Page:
October lives up to its reputation
Financial markets

Global sell-off: Sharemarkets across the globe are down 2-3%, responding to a raft of worries

Sharemarket movements can impact consumer sentiment and wealth and therefore affect spending.

What has happened and what does it mean?

• October has a bad reputation with sharemarket investors. There was the October 1987 sharemarket crash when 42 per cent was wiped off the Australian market in the space of a month. Then October 1997 and October 2008, both with double-digit declines. Last year, shares fell 6.5 per cent in October. And this year October hasn’t started well for sharemarket investors.


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• As for this month – October 2019 – there are a litany of worries weighing on investor minds. There is the US-China trade war. A new US-Europe trade war is possible. Brexit hasn’t been resolved in the UK. The global economy continues to soften and central banks haven’t been left with much ammunition to address the slowdown. And then there is the Impeachment Inquiry against President Trump.

• So in response, investors are taking money off the table. European markets fell by around 3 per cent on Wednesday. US markets fell by around 2 per cent. Today Asian markets are down around 2 per cent, including similar falls on the Australian market.

• But the falls need to be put in context, it is important to remember that on Tuesday the Australian sharemarket was around 1 per cent below record levels. Similarly in the US, with the S&P 500 index flirting with new highs over the past week. The market has come a long way without a correction. And the shift in the news balance from positive to negative is prompting investors to book profits.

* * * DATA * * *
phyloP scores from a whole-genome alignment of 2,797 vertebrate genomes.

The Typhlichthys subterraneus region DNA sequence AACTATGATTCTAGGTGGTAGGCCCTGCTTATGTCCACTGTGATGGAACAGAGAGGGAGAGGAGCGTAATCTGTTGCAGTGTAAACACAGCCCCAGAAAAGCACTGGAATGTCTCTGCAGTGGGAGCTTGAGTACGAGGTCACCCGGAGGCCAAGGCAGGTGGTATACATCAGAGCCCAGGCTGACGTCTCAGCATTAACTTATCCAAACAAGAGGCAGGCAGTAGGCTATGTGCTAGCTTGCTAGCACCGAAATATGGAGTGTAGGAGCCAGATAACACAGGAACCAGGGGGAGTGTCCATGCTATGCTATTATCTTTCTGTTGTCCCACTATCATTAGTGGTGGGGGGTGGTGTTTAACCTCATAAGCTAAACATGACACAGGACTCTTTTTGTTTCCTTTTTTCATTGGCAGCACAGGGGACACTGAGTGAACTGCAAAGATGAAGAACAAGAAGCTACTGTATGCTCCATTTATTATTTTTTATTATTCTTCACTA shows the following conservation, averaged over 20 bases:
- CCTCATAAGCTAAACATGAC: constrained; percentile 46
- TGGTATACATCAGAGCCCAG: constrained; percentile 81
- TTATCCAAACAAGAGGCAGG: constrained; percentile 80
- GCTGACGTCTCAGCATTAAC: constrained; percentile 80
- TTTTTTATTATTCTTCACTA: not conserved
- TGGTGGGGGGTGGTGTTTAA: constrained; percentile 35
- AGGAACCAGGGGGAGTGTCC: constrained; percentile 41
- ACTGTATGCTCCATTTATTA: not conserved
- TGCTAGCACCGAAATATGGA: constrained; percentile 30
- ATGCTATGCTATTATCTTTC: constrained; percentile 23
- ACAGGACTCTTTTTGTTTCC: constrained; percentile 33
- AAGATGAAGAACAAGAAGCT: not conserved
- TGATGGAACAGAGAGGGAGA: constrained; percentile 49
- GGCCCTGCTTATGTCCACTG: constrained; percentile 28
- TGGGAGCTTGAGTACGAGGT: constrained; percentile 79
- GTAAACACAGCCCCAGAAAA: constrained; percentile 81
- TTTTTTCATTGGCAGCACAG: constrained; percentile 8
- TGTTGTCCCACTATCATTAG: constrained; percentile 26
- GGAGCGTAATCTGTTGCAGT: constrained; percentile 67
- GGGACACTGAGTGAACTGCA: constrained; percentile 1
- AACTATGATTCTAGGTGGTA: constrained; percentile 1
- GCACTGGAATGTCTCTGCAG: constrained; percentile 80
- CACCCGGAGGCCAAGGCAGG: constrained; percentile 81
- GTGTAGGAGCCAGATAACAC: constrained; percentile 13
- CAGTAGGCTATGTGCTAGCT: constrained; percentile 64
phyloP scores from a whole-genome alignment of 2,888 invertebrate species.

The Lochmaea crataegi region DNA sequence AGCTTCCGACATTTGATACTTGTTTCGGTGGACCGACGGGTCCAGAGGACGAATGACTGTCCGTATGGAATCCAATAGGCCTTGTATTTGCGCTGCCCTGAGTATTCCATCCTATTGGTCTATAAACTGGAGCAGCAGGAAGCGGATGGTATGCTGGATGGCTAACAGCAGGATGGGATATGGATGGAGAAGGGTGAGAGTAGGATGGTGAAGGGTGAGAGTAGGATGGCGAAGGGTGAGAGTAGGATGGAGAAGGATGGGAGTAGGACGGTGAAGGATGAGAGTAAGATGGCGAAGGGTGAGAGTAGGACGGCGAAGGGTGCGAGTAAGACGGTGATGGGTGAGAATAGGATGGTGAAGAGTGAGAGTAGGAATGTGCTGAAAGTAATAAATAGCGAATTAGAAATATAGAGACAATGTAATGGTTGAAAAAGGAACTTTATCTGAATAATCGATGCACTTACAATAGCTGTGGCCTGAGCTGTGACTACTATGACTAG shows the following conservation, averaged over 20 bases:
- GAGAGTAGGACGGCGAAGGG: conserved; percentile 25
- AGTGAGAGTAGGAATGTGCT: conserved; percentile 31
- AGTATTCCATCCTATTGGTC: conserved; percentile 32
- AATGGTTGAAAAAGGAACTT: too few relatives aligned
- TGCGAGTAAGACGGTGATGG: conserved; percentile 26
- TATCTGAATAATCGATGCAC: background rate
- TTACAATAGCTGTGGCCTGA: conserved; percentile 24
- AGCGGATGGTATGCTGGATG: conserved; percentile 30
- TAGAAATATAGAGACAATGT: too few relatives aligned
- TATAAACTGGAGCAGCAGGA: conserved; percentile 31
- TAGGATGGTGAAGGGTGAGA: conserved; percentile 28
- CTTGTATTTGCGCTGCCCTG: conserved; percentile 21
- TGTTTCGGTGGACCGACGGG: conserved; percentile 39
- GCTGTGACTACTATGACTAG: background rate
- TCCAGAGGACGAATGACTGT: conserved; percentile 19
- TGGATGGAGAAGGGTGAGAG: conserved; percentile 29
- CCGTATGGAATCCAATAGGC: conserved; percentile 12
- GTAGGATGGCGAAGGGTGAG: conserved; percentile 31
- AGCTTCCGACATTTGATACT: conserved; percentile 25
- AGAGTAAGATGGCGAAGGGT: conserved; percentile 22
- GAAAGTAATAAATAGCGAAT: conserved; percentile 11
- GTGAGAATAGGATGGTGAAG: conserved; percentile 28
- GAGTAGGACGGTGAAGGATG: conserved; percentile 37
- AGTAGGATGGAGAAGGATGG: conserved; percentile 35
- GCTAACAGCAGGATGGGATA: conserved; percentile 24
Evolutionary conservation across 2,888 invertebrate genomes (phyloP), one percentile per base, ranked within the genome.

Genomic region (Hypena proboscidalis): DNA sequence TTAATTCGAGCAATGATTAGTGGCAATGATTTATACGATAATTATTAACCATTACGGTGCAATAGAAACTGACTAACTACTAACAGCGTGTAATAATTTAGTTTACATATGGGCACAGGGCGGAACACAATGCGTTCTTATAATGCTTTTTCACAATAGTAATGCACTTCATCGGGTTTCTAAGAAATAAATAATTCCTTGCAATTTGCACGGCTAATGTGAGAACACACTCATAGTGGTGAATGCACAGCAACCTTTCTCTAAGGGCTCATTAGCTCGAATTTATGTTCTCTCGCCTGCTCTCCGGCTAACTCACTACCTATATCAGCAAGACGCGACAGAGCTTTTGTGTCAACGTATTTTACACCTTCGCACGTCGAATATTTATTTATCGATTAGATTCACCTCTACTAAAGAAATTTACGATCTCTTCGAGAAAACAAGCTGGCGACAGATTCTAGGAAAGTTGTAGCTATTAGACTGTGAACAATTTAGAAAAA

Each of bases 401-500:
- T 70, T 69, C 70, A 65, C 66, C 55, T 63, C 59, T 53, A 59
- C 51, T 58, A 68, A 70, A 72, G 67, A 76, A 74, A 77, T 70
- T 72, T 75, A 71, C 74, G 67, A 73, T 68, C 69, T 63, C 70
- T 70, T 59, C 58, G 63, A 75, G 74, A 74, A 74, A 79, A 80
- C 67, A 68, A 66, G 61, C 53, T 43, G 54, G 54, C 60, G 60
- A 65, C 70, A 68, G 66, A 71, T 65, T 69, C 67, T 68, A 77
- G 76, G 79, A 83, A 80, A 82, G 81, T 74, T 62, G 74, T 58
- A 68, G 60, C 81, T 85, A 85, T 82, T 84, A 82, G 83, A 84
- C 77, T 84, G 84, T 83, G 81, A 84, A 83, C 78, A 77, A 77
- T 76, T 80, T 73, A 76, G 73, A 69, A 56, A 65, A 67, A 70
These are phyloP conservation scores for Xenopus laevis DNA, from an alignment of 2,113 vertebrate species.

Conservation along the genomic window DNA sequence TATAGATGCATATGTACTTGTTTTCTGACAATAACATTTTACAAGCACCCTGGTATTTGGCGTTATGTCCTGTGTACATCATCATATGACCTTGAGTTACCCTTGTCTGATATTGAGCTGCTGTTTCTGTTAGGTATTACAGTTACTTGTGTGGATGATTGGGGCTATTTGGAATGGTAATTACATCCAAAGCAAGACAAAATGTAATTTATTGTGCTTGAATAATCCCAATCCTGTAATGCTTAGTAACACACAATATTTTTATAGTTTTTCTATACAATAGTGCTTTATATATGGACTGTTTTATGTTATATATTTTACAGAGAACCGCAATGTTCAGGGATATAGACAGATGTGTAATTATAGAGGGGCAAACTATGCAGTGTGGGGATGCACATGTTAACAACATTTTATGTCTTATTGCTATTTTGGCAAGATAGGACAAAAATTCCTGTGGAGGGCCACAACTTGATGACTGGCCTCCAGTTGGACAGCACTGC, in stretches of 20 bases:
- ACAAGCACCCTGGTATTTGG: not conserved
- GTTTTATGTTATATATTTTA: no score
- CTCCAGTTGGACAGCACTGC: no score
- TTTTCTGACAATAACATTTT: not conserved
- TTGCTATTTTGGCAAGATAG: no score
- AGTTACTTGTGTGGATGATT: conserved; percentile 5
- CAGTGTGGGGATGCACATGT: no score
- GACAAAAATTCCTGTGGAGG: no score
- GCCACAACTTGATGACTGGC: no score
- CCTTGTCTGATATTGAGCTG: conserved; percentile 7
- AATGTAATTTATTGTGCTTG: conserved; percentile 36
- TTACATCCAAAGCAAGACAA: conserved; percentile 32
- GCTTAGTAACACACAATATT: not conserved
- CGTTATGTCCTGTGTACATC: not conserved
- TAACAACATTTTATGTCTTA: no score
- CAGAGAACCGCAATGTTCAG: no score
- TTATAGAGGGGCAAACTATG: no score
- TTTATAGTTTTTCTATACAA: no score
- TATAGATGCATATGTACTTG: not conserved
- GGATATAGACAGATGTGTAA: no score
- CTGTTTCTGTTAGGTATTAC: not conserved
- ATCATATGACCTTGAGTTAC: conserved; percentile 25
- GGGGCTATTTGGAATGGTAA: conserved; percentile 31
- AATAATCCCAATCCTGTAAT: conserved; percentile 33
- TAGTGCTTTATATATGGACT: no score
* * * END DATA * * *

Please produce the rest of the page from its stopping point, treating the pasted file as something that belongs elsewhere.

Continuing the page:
• And while major sell-offs have happened in the month of October, the month has a bad rap. In essence the month should be better known for volatility rather than negativity. Over the past decade, the All Ordinaries has only fallen three times during the month of October. In fact, on average, shares have lifted 1.8 per cent in the month. Going back further over the past 20 Octobers, shares have risen on average by 1.1 per cent. And while the sharemarket has recorded big declines in October, there have been lofty gains like 1974 (+17.2 per cent) and October 1986 (+10.5 per cent)

What are the implications for investors?

• On Tuesday the Australian sharemarket was up 20 per cent for 2019 (January-September) and was on track for the best year in a decade. Similarly in the US the broader S&P 500 index was up over 17 per cent. NZ sharemarkets were actually up 25 per cent for the year, while the German market was up 16 per cent.

• All it would take were some positive comments by the US President on trade to prompt sharemarkets to rally again. Or a strong lift in US employment when the figures are released on Friday. In other words, the news flow could shift again to the more positive end of the scale. But after the US decided to slap higher tariffs on European goods, it is certainly getting harder to get more balance in the news flow.

• Still, if the global economy continues to soften and sharemarket weakens further, central banks will respond by cutting rates. Importantly the US Federal Reserve has substantial scope to trim rates with the federal funds rate now in a 1.75-2.00 per cent range.

• In Australia, our Reserve Bank can trim rates a little further. But there is also more scope for fiscal stimulus given that the budget is balanced. Australia also can claim a record trade surplus, low inflation, relatively low jobless rate, an export-friendly Aussie dollar, substantial infrastructure spending and a recovering property market.

Published by Craig James, Chief Economist, CommSec